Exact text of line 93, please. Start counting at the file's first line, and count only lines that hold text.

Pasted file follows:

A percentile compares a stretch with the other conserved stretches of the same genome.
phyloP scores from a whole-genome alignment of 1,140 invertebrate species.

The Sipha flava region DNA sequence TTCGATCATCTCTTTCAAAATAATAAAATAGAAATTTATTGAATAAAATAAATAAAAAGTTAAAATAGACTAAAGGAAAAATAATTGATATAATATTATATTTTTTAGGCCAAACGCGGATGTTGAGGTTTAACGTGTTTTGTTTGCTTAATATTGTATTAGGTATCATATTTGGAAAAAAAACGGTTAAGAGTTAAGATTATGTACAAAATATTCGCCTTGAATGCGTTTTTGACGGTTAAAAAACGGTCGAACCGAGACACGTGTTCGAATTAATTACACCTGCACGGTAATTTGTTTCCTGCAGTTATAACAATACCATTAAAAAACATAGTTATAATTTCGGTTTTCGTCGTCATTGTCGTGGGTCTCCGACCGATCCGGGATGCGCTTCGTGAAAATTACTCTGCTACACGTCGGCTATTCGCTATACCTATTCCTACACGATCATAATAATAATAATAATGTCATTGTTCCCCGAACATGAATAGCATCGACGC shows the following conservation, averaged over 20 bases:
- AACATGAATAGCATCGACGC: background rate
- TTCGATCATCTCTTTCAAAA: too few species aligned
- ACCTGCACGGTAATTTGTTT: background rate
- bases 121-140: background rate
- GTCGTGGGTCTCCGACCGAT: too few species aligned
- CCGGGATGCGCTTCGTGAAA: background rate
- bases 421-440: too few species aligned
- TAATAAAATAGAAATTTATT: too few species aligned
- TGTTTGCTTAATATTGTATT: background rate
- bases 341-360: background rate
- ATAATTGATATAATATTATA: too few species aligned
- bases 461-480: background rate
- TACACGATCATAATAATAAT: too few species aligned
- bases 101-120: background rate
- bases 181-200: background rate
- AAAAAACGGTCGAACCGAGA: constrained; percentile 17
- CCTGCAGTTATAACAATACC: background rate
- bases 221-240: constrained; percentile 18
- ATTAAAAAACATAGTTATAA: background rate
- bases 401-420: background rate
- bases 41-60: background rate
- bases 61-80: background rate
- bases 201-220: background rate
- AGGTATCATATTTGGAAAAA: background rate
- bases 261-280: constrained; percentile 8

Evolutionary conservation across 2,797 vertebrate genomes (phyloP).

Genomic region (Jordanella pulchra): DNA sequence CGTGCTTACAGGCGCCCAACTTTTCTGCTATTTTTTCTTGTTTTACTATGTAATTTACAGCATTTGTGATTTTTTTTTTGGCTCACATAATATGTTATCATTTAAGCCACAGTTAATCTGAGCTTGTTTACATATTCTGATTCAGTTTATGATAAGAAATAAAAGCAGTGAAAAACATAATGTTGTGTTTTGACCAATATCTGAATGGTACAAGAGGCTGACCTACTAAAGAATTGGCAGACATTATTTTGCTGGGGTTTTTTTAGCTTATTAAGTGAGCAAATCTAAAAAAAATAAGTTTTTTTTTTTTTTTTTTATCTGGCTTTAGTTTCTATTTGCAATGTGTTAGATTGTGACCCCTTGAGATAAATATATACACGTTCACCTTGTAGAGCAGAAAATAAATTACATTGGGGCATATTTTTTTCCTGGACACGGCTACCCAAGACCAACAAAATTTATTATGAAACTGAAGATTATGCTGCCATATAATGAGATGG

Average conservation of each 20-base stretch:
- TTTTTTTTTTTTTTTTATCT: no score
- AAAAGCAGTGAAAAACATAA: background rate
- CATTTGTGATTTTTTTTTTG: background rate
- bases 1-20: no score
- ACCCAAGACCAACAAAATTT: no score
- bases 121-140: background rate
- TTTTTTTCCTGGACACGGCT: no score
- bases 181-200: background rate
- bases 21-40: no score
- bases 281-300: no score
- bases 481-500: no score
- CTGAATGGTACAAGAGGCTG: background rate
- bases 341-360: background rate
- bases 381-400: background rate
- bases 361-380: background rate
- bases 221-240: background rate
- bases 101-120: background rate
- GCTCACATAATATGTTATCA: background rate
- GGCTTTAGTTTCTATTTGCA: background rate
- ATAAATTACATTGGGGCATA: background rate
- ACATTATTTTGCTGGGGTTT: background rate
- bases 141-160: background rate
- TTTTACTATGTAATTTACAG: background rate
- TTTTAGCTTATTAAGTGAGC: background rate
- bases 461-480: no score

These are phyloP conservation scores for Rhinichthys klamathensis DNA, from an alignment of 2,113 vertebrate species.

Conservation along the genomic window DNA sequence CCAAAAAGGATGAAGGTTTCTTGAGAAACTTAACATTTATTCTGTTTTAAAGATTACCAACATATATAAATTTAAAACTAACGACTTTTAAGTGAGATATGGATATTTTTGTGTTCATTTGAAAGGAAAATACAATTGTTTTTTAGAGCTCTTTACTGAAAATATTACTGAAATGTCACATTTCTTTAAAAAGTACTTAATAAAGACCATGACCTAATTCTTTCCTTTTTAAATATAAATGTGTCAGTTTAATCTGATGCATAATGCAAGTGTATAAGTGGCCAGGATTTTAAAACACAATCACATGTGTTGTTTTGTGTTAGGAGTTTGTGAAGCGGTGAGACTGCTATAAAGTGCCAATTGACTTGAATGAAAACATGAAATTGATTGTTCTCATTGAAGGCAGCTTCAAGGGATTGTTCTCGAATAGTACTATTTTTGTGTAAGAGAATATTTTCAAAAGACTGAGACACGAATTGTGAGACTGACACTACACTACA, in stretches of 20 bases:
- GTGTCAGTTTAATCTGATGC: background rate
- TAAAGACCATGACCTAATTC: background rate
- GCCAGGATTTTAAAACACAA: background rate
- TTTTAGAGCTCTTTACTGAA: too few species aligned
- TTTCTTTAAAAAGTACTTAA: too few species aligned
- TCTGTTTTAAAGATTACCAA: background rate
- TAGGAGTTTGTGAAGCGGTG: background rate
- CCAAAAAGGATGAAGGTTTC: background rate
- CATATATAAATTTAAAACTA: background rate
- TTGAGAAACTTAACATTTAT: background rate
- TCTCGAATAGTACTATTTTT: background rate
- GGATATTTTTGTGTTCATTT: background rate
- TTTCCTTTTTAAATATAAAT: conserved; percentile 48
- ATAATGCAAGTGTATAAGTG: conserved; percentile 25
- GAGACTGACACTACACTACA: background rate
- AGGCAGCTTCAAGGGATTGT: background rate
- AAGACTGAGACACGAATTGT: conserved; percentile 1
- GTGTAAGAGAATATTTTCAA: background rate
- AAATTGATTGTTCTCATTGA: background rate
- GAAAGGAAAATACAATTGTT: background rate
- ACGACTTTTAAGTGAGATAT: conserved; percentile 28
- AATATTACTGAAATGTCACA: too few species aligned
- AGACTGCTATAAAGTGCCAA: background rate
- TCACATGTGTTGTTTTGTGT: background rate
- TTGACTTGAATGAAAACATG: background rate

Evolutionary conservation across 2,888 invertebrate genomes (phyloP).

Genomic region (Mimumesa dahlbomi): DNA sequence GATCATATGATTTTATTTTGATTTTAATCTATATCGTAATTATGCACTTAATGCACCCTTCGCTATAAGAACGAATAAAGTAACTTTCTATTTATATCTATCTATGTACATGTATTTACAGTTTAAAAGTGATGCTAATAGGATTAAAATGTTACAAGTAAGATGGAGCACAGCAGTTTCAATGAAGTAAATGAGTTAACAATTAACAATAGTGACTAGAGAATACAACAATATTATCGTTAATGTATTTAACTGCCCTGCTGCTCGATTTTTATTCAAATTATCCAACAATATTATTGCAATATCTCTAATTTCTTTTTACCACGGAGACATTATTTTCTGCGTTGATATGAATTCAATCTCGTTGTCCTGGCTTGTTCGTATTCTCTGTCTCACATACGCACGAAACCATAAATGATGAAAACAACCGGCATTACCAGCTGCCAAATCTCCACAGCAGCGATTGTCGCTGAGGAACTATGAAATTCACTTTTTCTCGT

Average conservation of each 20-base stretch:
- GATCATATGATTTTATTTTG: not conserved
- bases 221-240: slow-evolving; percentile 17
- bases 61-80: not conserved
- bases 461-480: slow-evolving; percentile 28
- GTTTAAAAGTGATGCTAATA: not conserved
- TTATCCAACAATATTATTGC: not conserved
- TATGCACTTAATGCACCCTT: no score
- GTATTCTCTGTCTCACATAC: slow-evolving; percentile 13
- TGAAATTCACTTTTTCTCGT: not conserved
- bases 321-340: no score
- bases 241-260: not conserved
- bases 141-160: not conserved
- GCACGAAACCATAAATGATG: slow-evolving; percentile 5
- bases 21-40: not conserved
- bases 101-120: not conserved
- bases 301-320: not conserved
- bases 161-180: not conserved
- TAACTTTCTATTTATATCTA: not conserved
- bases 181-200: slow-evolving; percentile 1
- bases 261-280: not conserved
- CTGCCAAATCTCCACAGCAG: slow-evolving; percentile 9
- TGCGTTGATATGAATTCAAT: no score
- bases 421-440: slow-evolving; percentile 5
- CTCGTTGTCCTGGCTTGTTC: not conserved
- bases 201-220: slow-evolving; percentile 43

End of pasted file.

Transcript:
- TATGCACTTAATGCACCCTT: no score